Audio: All Chromecast devices support Dolby Atmos audio, provided you have Dolby Atmos-compatible speakers.
Winner (content quality): Tie
Both Apple TV and Chromecast have equally powerful and future-proofed content support.
All Apple TV and Chromecast devices support Dolby Atmos, a theatrical sound experience that envelops your environment with moving sounds that resonate all around you.
The entry-level Apple TV and Chromecast devices max out at Full HD without HDR support. The high-end Apple TV and Chromecast devices provide Ultra HD video with HDR10 and Dolby Vision support.
Dolby Vision is the gold standard in HDR content. Dolby Vision compatibility effectively future-proofs both Apple TV and Chromecast because this will soon become the norm in video streaming platforms, even though its support is currently limited.
Apple TV vs. Chromecast OS Interface
Apple TV works on its native operating system — tvOS. It also includes a 64-bit A10X Fusion Chip, the same processor used in the iPad Pro.
Both the operating system and processor are incredibly advanced, arguably the best in the industry. Apple TV's operating system is incredibly sleek, minimalist, and attractive. Furthermore, navigating the menus is easy, and you have some great built-in features like Up Next, which gives you a list of the upcoming episodes from your ongoing shows.
Chromecast doesn't have an operating system because it acts as a conduit to transfer content from your smartphone. As such, you have to control it through your smartphone, without any menus, search bars, etc.
Winner (OS Interface): Apple TV
Apple TV clearly comes out ahead because it's the only one of the two with a functional operating system. This is one of the greatest differences between the two devices.
It's a bit unfair to markdown Chromecast for the lack of an operating system. After all, Google made an deliberate choice to avoid a built-in operating system to ensure you access all the controls through your smartphone. However, if you like using your TV as a traditional TV with remote control and on-screen menus, Chromecast isn't the right option for you.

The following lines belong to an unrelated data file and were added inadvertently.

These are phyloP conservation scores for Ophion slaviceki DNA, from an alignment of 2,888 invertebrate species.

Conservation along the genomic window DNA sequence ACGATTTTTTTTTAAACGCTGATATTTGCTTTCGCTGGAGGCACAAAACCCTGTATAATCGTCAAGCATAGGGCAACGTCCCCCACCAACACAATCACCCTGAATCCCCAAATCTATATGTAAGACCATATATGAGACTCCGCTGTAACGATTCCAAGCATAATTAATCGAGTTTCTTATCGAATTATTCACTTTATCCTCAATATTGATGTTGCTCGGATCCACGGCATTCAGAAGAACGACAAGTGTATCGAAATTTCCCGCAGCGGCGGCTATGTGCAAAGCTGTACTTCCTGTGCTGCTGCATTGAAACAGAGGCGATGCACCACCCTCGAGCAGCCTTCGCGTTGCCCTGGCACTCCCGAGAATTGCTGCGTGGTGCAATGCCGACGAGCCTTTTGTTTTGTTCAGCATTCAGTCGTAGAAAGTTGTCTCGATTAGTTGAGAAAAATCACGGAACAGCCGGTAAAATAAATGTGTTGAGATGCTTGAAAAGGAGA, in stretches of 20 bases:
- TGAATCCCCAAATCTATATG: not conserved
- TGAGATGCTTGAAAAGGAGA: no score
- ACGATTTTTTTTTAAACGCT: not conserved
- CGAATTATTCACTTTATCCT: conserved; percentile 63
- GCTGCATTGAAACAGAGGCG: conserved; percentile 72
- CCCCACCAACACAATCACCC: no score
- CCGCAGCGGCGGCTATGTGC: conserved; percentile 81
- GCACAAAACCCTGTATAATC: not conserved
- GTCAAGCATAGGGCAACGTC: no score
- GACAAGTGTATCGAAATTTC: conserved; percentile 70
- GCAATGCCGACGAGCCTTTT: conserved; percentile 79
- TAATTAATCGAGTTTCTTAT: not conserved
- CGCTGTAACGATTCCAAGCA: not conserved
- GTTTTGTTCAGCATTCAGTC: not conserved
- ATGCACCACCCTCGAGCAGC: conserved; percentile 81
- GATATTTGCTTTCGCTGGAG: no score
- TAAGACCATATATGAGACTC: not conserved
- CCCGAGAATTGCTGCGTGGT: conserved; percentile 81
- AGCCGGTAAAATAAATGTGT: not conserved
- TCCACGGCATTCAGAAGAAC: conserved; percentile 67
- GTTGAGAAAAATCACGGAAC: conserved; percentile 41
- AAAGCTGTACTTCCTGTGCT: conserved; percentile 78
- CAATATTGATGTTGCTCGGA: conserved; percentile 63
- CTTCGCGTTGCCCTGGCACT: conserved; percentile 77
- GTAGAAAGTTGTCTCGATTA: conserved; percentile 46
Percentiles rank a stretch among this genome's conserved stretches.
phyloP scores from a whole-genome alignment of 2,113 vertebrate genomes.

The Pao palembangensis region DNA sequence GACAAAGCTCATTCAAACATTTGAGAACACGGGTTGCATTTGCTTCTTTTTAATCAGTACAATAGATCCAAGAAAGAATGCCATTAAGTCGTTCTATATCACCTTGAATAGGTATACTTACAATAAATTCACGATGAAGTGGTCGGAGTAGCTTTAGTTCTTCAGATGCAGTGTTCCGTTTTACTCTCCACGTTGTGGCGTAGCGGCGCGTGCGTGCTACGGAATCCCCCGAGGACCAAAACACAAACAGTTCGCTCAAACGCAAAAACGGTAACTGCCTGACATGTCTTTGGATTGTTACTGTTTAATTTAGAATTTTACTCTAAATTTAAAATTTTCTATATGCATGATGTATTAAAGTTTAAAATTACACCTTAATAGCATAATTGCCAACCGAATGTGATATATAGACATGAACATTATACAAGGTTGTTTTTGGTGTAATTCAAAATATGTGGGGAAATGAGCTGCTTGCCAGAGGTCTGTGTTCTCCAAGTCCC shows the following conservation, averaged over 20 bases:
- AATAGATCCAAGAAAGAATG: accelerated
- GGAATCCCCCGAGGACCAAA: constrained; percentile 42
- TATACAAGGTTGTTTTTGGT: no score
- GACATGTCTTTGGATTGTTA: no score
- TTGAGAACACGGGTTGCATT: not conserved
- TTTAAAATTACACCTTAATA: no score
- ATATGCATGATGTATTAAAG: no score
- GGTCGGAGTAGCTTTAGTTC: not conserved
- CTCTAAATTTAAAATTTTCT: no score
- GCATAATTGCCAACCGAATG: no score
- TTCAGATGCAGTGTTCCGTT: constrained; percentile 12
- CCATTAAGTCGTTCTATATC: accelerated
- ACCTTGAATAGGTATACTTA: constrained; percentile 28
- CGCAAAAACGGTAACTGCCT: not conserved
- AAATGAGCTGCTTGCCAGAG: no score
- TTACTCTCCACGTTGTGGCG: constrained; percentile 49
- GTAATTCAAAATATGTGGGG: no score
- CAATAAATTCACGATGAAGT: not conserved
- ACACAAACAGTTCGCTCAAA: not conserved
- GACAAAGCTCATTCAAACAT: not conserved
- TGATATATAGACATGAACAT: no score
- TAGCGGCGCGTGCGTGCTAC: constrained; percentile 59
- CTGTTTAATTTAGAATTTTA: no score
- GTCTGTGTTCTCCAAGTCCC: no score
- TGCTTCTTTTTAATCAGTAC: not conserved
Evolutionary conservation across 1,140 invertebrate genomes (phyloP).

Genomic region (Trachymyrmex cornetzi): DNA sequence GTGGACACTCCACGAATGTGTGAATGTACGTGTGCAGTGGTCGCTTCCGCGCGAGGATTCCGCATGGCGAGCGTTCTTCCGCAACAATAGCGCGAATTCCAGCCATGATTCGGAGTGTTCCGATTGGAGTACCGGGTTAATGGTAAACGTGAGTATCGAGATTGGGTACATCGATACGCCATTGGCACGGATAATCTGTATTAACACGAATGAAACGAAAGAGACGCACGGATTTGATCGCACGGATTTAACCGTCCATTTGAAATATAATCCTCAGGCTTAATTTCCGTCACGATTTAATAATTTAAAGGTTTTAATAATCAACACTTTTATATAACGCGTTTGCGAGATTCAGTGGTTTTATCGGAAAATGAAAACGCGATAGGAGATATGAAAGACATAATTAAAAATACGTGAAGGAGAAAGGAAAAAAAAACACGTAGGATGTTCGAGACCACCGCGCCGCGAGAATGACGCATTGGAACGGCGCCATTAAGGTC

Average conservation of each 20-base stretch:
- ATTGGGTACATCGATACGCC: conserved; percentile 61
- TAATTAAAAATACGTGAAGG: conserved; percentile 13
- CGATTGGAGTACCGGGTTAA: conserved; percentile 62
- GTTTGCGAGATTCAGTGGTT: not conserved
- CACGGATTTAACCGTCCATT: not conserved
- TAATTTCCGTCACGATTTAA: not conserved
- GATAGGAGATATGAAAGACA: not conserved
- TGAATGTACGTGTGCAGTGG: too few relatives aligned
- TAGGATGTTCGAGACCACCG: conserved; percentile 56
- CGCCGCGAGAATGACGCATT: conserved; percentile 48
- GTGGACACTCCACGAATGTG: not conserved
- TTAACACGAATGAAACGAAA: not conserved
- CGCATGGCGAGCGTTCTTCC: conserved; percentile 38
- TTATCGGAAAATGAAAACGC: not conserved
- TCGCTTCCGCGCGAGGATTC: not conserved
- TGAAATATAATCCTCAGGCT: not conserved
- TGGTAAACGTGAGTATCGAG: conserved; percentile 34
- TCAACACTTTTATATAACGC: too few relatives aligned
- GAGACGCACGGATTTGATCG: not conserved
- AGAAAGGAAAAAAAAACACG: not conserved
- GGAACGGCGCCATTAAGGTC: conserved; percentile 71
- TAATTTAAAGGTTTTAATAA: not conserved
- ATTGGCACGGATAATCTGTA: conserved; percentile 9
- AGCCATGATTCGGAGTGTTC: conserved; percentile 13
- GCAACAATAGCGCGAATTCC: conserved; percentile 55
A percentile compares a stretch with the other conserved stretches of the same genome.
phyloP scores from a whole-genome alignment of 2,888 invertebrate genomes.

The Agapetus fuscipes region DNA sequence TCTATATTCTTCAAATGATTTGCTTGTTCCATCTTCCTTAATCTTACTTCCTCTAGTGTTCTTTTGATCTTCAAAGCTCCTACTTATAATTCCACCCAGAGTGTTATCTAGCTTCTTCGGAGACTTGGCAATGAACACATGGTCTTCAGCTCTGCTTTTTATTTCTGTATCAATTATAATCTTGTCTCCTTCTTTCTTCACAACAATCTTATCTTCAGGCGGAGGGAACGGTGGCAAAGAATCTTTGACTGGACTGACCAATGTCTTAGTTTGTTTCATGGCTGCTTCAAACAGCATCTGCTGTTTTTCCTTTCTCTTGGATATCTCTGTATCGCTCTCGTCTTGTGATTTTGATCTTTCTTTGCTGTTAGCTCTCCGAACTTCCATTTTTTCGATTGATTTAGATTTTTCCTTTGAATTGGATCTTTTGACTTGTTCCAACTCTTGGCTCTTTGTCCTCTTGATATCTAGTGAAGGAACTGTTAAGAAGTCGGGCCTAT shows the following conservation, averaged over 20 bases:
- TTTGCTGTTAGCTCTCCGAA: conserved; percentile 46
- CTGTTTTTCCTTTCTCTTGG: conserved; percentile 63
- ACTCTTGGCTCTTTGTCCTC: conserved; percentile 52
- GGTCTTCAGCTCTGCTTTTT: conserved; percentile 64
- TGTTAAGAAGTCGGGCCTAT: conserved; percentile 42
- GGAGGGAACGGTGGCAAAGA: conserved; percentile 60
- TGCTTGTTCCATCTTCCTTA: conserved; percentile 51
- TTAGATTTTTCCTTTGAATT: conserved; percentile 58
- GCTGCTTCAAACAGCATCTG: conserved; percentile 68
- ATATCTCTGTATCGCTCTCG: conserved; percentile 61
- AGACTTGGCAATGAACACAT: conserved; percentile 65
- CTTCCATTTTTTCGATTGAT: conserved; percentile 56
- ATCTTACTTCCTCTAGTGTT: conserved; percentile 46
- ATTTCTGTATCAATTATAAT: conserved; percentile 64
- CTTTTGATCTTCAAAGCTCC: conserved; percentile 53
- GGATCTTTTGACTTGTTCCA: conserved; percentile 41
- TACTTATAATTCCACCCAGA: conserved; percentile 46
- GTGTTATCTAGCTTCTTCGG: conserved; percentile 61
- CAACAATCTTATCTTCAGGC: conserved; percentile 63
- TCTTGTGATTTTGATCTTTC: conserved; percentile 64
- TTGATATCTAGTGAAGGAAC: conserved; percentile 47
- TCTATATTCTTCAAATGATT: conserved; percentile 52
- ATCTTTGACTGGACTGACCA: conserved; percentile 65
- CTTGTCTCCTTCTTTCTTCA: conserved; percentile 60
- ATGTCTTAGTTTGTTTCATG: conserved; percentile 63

Apple TV, meanwhile, has one of the most beautiful operating systems among all streaming platforms.
Apple TV vs. Chromecast Remote Control
Apple TV has a sleek and attractive Siri remote control featuring only the most essential buttons. It includes a keypad with which you can navigate around the menu by swiping. If you don't like that, you can also turn it into a directional keypad through your iPhone. The Siri remote control also includes a microphone button to access Siri voice commands.
Siri remote control isn't an IR remote control, like most remote controls, but rather a Bluetooth-enabled controller. This gives you a wider range, and you can control the TV even from another room. However, you have to charge the remote control about once a month with the included lightning cable.
Chromecast doesn't provide a remote control because Google believes your smartphone is the only remote control you need.
However, if you prefer using a traditional remote control, some TVs allow you to pair their remote control with an external device. If you wish to take this option, you will need to explore your TV's settings to determine whether you can pair your TV's remote with your Chromecast.
If so, you'll be able to use your regular TV remote to control basic features, like power on/off, volume, etc., but nothing more advanced.
Winner (remote control): Apple TV
Apple TV has a remote control, and Chromecast doesn't — it's that simple.
Sure, you can retrofit your TV's remote to interact with your Chromecast, but that doesn't work for all TVs. Yes, you can use your smartphone app as a remote control, but some prefer traditional remote controls.
Apple TV can also be controlled through a smartphone, but it leaves the decision to the end-user and doesn't force the user's hand.